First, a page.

Supermarine S.6B

In the 1920s mihI early 1930s seaplane racers were the fastest aircraft on the planet. Built purely for speed, entrants for the biennial Schneider Trophy contest were at the cutting edge of progress in streamlining, high-performance engines, and high-octane fuels, Britain won the trophy in 1927 and 1929 with sleek Supermarine monoplanes designed by Reginald Mitchell. For the 1931 contest, Supermarine adapted their 1929 winning design, the S.6.
Two S.6Bs were built, with a new version of the Rolls-Royce “R” racing engine and a better cooling system, A special fuel “cocktail” was created to wring the utmost power from the engine. The contest itself was a walkover, as Britain’s competitors, France and Italy, both withdrew before the event. But the S.6Bs still showed their mettle.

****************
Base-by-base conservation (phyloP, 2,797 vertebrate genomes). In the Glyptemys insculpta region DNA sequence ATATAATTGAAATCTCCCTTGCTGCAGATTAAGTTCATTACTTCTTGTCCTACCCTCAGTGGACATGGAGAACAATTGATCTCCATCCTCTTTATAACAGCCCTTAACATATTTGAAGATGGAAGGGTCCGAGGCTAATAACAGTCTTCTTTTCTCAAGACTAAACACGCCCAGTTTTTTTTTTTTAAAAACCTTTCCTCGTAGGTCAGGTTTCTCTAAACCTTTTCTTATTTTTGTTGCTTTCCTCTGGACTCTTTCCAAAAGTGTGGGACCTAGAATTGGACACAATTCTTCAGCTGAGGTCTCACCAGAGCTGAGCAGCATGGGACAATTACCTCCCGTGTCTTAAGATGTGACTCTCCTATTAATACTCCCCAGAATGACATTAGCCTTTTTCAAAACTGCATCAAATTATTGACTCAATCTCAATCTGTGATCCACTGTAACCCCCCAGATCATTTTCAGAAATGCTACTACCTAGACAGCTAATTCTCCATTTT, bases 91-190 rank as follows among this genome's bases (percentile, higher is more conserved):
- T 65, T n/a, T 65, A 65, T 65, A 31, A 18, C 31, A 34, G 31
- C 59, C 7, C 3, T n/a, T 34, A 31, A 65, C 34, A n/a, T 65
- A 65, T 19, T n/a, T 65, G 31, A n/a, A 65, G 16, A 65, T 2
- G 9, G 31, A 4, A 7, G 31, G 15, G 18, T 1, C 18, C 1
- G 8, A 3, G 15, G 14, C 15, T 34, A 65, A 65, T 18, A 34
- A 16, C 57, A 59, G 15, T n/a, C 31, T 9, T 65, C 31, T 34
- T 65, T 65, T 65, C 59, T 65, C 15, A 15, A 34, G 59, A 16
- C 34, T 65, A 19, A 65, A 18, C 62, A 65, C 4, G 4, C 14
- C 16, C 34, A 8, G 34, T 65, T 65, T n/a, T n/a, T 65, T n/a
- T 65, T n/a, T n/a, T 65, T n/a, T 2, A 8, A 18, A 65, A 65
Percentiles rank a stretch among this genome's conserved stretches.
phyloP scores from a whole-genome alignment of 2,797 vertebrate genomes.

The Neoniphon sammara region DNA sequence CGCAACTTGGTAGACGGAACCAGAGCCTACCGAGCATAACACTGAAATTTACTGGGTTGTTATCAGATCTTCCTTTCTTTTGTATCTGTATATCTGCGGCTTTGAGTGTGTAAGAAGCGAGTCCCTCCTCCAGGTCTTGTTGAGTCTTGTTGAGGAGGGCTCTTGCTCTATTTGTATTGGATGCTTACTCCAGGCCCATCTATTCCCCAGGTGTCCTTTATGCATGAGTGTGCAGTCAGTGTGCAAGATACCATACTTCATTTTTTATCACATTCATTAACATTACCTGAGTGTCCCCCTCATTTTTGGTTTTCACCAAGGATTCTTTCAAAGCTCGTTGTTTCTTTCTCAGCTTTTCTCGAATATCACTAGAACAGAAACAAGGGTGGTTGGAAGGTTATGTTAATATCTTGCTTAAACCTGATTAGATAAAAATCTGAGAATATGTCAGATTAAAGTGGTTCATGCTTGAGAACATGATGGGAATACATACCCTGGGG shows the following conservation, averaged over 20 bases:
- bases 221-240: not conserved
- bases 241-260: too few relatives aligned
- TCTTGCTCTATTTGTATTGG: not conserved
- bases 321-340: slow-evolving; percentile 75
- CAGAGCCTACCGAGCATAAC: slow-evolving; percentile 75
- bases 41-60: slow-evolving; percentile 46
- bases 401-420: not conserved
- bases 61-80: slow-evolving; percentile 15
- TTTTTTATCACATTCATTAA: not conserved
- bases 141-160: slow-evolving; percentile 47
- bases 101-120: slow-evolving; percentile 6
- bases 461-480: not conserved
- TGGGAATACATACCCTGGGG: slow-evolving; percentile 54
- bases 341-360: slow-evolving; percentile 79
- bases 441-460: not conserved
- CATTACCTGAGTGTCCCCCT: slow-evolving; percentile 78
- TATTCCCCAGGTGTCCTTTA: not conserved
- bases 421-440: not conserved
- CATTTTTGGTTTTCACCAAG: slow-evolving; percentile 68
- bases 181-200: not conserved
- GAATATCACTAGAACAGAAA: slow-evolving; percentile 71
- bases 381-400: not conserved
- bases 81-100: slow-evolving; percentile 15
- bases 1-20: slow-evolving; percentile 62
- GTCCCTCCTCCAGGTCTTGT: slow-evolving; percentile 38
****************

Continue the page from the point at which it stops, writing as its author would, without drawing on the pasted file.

On 13 September 1931 Flight Lieutenant John Boothman made a fly-over of the sevenlap course averaging 340.08mph to claim the trophy, while in the second S.6B Flight Lieutenant G.H. Stainforth set a new absolute world speed record of 379.05mph. In another flight two weeks later the S.6B became the first aircraft to break the 400mph barrier, reaching 407mph. Britain was given the
Schneider Trophy for perpetuity, having won the contest on three consecutive occasions.
Supermarine and Mitchell went on to create the famous Spitfire fighter.

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